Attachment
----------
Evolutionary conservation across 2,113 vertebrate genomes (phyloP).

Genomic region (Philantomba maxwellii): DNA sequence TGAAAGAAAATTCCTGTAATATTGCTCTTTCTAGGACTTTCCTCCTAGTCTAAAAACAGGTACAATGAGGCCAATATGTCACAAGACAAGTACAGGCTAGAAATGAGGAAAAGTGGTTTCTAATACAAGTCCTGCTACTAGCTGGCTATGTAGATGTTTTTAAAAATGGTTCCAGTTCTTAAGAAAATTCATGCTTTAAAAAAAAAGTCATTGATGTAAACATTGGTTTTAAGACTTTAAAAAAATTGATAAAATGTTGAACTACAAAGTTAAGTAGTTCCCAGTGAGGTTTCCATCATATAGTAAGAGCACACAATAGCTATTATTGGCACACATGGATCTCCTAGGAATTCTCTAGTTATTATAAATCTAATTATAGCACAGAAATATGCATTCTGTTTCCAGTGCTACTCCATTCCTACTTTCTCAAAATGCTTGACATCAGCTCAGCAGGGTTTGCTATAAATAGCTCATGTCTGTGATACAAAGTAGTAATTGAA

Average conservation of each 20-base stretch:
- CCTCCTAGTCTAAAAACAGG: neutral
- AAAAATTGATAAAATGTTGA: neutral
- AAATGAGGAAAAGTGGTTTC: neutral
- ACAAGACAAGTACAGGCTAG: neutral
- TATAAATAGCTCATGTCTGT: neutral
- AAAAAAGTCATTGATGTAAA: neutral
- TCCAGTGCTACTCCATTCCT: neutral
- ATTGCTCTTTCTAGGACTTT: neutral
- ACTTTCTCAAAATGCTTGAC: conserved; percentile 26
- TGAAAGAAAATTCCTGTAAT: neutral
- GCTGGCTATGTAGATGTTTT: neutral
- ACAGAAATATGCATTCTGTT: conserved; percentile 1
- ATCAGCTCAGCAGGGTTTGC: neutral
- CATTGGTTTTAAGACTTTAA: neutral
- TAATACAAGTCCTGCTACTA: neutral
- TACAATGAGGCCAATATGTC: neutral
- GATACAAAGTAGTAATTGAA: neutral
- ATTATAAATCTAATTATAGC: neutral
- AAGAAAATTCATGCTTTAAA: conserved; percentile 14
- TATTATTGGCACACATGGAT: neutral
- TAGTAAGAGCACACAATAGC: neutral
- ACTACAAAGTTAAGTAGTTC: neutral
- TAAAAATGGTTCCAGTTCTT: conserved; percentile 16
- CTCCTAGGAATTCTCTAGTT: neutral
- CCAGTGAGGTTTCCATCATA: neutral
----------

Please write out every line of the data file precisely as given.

Evolutionary conservation across 2,113 vertebrate genomes (phyloP).

Genomic region (Philantomba maxwellii): DNA sequence TGAAAGAAAATTCCTGTAATATTGCTCTTTCTAGGACTTTCCTCCTAGTCTAAAAACAGGTACAATGAGGCCAATATGTCACAAGACAAGTACAGGCTAGAAATGAGGAAAAGTGGTTTCTAATACAAGTCCTGCTACTAGCTGGCTATGTAGATGTTTTTAAAAATGGTTCCAGTTCTTAAGAAAATTCATGCTTTAAAAAAAAAGTCATTGATGTAAACATTGGTTTTAAGACTTTAAAAAAATTGATAAAATGTTGAACTACAAAGTTAAGTAGTTCCCAGTGAGGTTTCCATCATATAGTAAGAGCACACAATAGCTATTATTGGCACACATGGATCTCCTAGGAATTCTCTAGTTATTATAAATCTAATTATAGCACAGAAATATGCATTCTGTTTCCAGTGCTACTCCATTCCTACTTTCTCAAAATGCTTGACATCAGCTCAGCAGGGTTTGCTATAAATAGCTCATGTCTGTGATACAAAGTAGTAATTGAA

Average conservation of each 20-base stretch:
- CCTCCTAGTCTAAAAACAGG: neutral
- AAAAATTGATAAAATGTTGA: neutral
- AAATGAGGAAAAGTGGTTTC: neutral
- ACAAGACAAGTACAGGCTAG: neutral
- TATAAATAGCTCATGTCTGT: neutral
- AAAAAAGTCATTGATGTAAA: neutral
- TCCAGTGCTACTCCATTCCT: neutral
- ATTGCTCTTTCTAGGACTTT: neutral
- ACTTTCTCAAAATGCTTGAC: conserved; percentile 26
- TGAAAGAAAATTCCTGTAAT: neutral
- GCTGGCTATGTAGATGTTTT: neutral
- ACAGAAATATGCATTCTGTT: conserved; percentile 1
- ATCAGCTCAGCAGGGTTTGC: neutral
- CATTGGTTTTAAGACTTTAA: neutral
- TAATACAAGTCCTGCTACTA: neutral
- TACAATGAGGCCAATATGTC: neutral
- GATACAAAGTAGTAATTGAA: neutral
- ATTATAAATCTAATTATAGC: neutral
- AAGAAAATTCATGCTTTAAA: conserved; percentile 14
- TATTATTGGCACACATGGAT: neutral
- TAGTAAGAGCACACAATAGC: neutral
- ACTACAAAGTTAAGTAGTTC: neutral
- TAAAAATGGTTCCAGTTCTT: conserved; percentile 16
- CTCCTAGGAATTCTCTAGTT: neutral
- CCAGTGAGGTTTCCATCATA: neutral